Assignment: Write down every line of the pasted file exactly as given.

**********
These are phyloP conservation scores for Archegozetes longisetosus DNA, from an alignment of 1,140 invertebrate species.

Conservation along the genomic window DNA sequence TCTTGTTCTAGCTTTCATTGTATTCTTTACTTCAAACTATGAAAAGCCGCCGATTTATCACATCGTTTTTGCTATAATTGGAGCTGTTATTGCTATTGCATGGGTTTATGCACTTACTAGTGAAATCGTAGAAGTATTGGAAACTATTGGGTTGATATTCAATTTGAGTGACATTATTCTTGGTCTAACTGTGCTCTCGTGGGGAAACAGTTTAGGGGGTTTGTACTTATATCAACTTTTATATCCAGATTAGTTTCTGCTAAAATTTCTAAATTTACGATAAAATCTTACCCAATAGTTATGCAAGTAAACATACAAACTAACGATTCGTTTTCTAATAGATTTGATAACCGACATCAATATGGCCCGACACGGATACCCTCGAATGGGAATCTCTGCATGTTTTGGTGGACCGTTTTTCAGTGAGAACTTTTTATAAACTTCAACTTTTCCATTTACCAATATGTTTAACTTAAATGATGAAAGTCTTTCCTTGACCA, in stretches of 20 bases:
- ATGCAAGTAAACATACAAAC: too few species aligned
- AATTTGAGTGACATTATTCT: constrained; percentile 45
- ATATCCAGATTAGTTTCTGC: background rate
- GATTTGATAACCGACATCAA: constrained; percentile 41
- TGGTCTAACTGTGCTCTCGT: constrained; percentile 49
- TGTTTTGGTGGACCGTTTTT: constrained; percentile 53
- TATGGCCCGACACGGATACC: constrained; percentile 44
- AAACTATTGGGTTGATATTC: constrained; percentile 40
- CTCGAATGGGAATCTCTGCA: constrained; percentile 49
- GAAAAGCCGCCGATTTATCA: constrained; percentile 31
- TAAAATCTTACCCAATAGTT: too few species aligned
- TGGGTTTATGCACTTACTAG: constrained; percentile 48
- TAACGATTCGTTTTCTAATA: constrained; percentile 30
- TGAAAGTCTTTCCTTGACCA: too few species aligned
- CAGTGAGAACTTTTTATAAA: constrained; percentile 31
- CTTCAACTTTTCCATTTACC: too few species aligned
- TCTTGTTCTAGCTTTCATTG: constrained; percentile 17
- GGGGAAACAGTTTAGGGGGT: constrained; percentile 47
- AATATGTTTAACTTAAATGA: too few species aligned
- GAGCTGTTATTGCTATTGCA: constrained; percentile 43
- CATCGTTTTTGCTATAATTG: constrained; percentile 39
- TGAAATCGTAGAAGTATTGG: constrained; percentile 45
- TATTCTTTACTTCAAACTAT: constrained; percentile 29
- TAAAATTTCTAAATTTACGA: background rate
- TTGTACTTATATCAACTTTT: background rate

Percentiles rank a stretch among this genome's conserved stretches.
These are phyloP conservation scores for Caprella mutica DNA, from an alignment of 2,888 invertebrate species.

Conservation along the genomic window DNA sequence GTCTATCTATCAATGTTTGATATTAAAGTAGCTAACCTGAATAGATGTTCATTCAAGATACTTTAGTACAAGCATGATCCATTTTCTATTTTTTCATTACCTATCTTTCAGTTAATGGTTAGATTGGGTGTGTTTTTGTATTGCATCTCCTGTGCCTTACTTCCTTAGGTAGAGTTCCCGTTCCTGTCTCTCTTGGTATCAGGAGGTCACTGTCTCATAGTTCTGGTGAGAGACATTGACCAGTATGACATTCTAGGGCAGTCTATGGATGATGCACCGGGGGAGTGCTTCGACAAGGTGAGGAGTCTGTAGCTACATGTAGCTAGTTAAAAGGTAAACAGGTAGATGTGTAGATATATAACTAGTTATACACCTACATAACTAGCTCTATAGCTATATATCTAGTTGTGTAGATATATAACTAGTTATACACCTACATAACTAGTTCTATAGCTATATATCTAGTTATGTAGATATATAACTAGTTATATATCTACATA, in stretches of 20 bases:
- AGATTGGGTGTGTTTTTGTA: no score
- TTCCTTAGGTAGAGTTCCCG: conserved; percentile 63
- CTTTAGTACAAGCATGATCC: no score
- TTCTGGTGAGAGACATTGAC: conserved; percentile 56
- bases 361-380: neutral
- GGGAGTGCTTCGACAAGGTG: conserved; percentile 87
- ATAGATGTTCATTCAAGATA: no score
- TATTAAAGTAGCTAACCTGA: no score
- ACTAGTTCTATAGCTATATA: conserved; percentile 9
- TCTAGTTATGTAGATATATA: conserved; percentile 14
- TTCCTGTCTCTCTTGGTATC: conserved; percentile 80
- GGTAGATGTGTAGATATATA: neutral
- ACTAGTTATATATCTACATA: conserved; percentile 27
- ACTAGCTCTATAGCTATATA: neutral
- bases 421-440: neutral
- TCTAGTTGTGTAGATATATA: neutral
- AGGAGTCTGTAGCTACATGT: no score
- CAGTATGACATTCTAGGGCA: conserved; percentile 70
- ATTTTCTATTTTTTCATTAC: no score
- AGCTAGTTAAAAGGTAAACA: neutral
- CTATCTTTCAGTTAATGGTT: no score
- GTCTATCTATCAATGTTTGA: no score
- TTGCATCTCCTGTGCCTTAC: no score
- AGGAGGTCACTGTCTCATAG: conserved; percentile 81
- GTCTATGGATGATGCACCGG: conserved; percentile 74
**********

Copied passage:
These are phyloP conservation scores for Archegozetes longisetosus DNA, from an alignment of 1,140 invertebrate species.

Conservation along the genomic window DNA sequence TCTTGTTCTAGCTTTCATTGTATTCTTTACTTCAAACTATGAAAAGCCGCCGATTTATCACATCGTTTTTGCTATAATTGGAGCTGTTATTGCTATTGCATGGGTTTATGCACTTACTAGTGAAATCGTAGAAGTATTGGAAACTATTGGGTTGATATTCAATTTGAGTGACATTATTCTTGGTCTAACTGTGCTCTCGTGGGGAAACAGTTTAGGGGGTTTGTACTTATATCAACTTTTATATCCAGATTAGTTTCTGCTAAAATTTCTAAATTTACGATAAAATCTTACCCAATAGTTATGCAAGTAAACATACAAACTAACGATTCGTTTTCTAATAGATTTGATAACCGACATCAATATGGCCCGACACGGATACCCTCGAATGGGAATCTCTGCATGTTTTGGTGGACCGTTTTTCAGTGAGAACTTTTTATAAACTTCAACTTTTCCATTTACCAATATGTTTAACTTAAATGATGAAAGTCTTTCCTTGACCA, in stretches of 20 bases:
- ATGCAAGTAAACATACAAAC: too few species aligned
- AATTTGAGTGACATTATTCT: constrained; percentile 45
- ATATCCAGATTAGTTTCTGC: background rate
- GATTTGATAACCGACATCAA: constrained; percentile 41
- TGGTCTAACTGTGCTCTCGT: constrained; percentile 49
- TGTTTTGGTGGACCGTTTTT: constrained; percentile 53
- TATGGCCCGACACGGATACC: constrained; percentile 44
- AAACTATTGGGTTGATATTC: constrained; percentile 40
- CTCGAATGGGAATCTCTGCA: constrained; percentile 49
- GAAAAGCCGCCGATTTATCA: constrained; percentile 31
- TAAAATCTTACCCAATAGTT: too few species aligned
- TGGGTTTATGCACTTACTAG: constrained; percentile 48
- TAACGATTCGTTTTCTAATA: constrained; percentile 30
- TGAAAGTCTTTCCTTGACCA: too few species aligned
- CAGTGAGAACTTTTTATAAA: constrained; percentile 31
- CTTCAACTTTTCCATTTACC: too few species aligned
- TCTTGTTCTAGCTTTCATTG: constrained; percentile 17
- GGGGAAACAGTTTAGGGGGT: constrained; percentile 47
- AATATGTTTAACTTAAATGA: too few species aligned
- GAGCTGTTATTGCTATTGCA: constrained; percentile 43
- CATCGTTTTTGCTATAATTG: constrained; percentile 39
- TGAAATCGTAGAAGTATTGG: constrained; percentile 45
- TATTCTTTACTTCAAACTAT: constrained; percentile 29
- TAAAATTTCTAAATTTACGA: background rate
- TTGTACTTATATCAACTTTT: background rate

Percentiles rank a stretch among this genome's conserved stretches.
These are phyloP conservation scores for Caprella mutica DNA, from an alignment of 2,888 invertebrate species.

Conservation along the genomic window DNA sequence GTCTATCTATCAATGTTTGATATTAAAGTAGCTAACCTGAATAGATGTTCATTCAAGATACTTTAGTACAAGCATGATCCATTTTCTATTTTTTCATTACCTATCTTTCAGTTAATGGTTAGATTGGGTGTGTTTTTGTATTGCATCTCCTGTGCCTTACTTCCTTAGGTAGAGTTCCCGTTCCTGTCTCTCTTGGTATCAGGAGGTCACTGTCTCATAGTTCTGGTGAGAGACATTGACCAGTATGACATTCTAGGGCAGTCTATGGATGATGCACCGGGGGAGTGCTTCGACAAGGTGAGGAGTCTGTAGCTACATGTAGCTAGTTAAAAGGTAAACAGGTAGATGTGTAGATATATAACTAGTTATACACCTACATAACTAGCTCTATAGCTATATATCTAGTTGTGTAGATATATAACTAGTTATACACCTACATAACTAGTTCTATAGCTATATATCTAGTTATGTAGATATATAACTAGTTATATATCTACATA, in stretches of 20 bases:
- AGATTGGGTGTGTTTTTGTA: no score
- TTCCTTAGGTAGAGTTCCCG: conserved; percentile 63
- CTTTAGTACAAGCATGATCC: no score
- TTCTGGTGAGAGACATTGAC: conserved; percentile 56
- bases 361-380: neutral
- GGGAGTGCTTCGACAAGGTG: conserved; percentile 87
- ATAGATGTTCATTCAAGATA: no score
- TATTAAAGTAGCTAACCTGA: no score
- ACTAGTTCTATAGCTATATA: conserved; percentile 9
- TCTAGTTATGTAGATATATA: conserved; percentile 14
- TTCCTGTCTCTCTTGGTATC: conserved; percentile 80
- GGTAGATGTGTAGATATATA: neutral
- ACTAGTTATATATCTACATA: conserved; percentile 27
- ACTAGCTCTATAGCTATATA: neutral
- bases 421-440: neutral
- TCTAGTTGTGTAGATATATA: neutral
- AGGAGTCTGTAGCTACATGT: no score
- CAGTATGACATTCTAGGGCA: conserved; percentile 70
- ATTTTCTATTTTTTCATTAC: no score
- AGCTAGTTAAAAGGTAAACA: neutral
- CTATCTTTCAGTTAATGGTT: no score
- GTCTATCTATCAATGTTTGA: no score
- TTGCATCTCCTGTGCCTTAC: no score
- AGGAGGTCACTGTCTCATAG: conserved; percentile 81
- GTCTATGGATGATGCACCGG: conserved; percentile 74